The argument that social media activism is just slacktivism has been made one too many times. Every time there’s a new movement, a new hashtag — with it comes the slew of articles calling social media the saving grace of our generation and the responses arguing that these platforms simply absolve complacent users of doing anything actually impactful.
The movement surrounding the hashtag #MeToo is similar — there’s been an avalanche of stories written about just what it could mean. But in the midst of all the coverage are the actual statuses that started it all — all the deeply personal testimonies coming from women online, and the statuses that don’t give details and still state their presence.
And it’s this presence that this movement is all about — before the swelling crowd, before the analysis or the backlash. Because there is something callous about seeing this on social media — because after reading it, you’re left scrolling onto the next post, the next meme, the next eerily specific sponsored content. But that doesn’t negate the fact that first, for a moment you have to face the presence of something so common as to be ordinary for so many women, and yet so horrible as to be a secret in our collective consciousness.
Yet this week, I read an article that said this hashtag, this movement, is the worst of social media — because it takes all the pain, all the anger of the injustice, and because we can write about it, it dissipates it so we feel like something has been done when the world hasn’t moved one inch. But I disagree.
This movement is still young enough that I can remember the first status I read that used the hashtag, the confusion at what was happening — and the dawning realization after reading five more, then 10, then 20. And it doesn’t get easier. Every status that comes with a story is hard to read, and every status without one seems daunting in its quiet. It’s been a hard week of seeing people I’ve known for years, people I admire and love, posting statuses that identify them as having gone through something demeaning, hurtful and — how do I even find words to describe these experiences? It’s been a hard week seeing people I don’t even particularly like, don’t even really know, maybe met at a party once — identifying themselves and sharing stories of all the stupid, cruel, mundane ways that society reminds girls that no matter who you are, you’re not safe. It’s been a hard week of wondering how many are still silent, if someday, my little sister will post something like this too — because so many of these women are my age, and they have so many stories already.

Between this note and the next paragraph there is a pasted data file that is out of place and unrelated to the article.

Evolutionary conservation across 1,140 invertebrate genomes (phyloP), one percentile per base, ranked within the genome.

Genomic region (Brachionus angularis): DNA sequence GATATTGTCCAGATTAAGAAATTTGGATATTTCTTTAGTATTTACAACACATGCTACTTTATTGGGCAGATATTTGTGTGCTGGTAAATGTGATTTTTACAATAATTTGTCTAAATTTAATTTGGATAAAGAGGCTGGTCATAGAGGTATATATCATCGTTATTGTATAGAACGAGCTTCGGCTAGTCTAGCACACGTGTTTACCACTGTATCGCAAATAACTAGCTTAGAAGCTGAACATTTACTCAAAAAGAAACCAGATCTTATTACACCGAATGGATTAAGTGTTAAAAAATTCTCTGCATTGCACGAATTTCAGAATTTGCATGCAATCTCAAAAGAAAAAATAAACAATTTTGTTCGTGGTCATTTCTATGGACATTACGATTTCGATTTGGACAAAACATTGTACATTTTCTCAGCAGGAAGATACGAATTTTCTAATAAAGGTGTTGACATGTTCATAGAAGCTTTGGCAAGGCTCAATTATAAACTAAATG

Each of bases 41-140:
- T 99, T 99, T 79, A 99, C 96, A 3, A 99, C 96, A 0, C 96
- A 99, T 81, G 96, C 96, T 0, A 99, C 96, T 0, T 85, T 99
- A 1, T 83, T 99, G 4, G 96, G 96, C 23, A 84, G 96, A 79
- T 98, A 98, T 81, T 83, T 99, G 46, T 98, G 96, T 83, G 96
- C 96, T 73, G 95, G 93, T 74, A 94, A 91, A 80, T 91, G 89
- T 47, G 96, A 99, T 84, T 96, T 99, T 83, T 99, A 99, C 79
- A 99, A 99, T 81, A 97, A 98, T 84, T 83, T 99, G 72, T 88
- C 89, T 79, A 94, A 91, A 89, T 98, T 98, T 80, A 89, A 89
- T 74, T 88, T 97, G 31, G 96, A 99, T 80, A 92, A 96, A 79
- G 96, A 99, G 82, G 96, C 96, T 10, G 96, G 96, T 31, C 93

Which is why I don’t agree that this movement is a misdirection of energy, or wrong in its methods. Because the mere presence of these testimonies not only highlights the magnitude of the problem, as was its intention, but also serves to tell stories that so far were hidden.
Consider this: You’re walking down the street, you’re in, say, eighth grade, and you’re wearing shorts because it’s summer and also because why does it matter what you’re wearing? — and a group of guys grab at you in broad daylight, just for a moment, just to startle you, to make your heart jump out of your chest and into your shocked hands, and you feel that burning shame and disgust and anger. You want to cry because how dare someone do this, and do this to you, and why didn’t you do anything, why didn’t you break their hands? And after they’ve continued down the street, and you’ve gotten into your car, what do you do?
When you’re just waiting for a cab, or crossing the street, or doing any of the thousand things you take for granted — and somebody decides that they can shout things at you, they can touch you or do any number of the things that they do every day to make you feel like it doesn’t matter that you’re a person — what do you do? When something worse than this happens — what happens?
When we don’t tell these stories, when we don’t let ourselves talk about what it feels like to be disrespected so blatantly and callously — where does it all go? A lot of the time, it goes into a box in a dark place that you rarely address because you know someone is going to hear you and suggest you pick up martial arts and stop being a sissy. But sometimes you open it, in whispers or in anger or in shame — and sometimes you show it to the world with bravery and courage, even if it is a hashtag that makes that happen.
We act like these things don’t happen, or they’re not that common — that really, everyone should just stop making such a big deal out of things. But these experiences, the way they make you feel, they don’t disappear. Because they’re so well hidden, it can feel like they’re not really there, but if this movement has shown me anything, it’s that something about how everyday these experiences are — they shape you. They affect the way you walk when you leave your home, what you wear and where you think you belong.
And speaking about it doesn’t make it go away — but it can change it. It can make the lump feel less like shame and a lot more like anger; it can make the frustrating and humiliation take on the shape of something more like determination. And honestly, even if it doesn’t — who cares? Hearing these truths, seeing this pain, witnessing the strength of these women, even if it doesn’t serve a purpose, it is worth doing. It is worth doing simply because this is the world we live in, and this is what the world did to these people.
Contact Rhea Karuturi at rheakaru ‘at’ stanford.edu.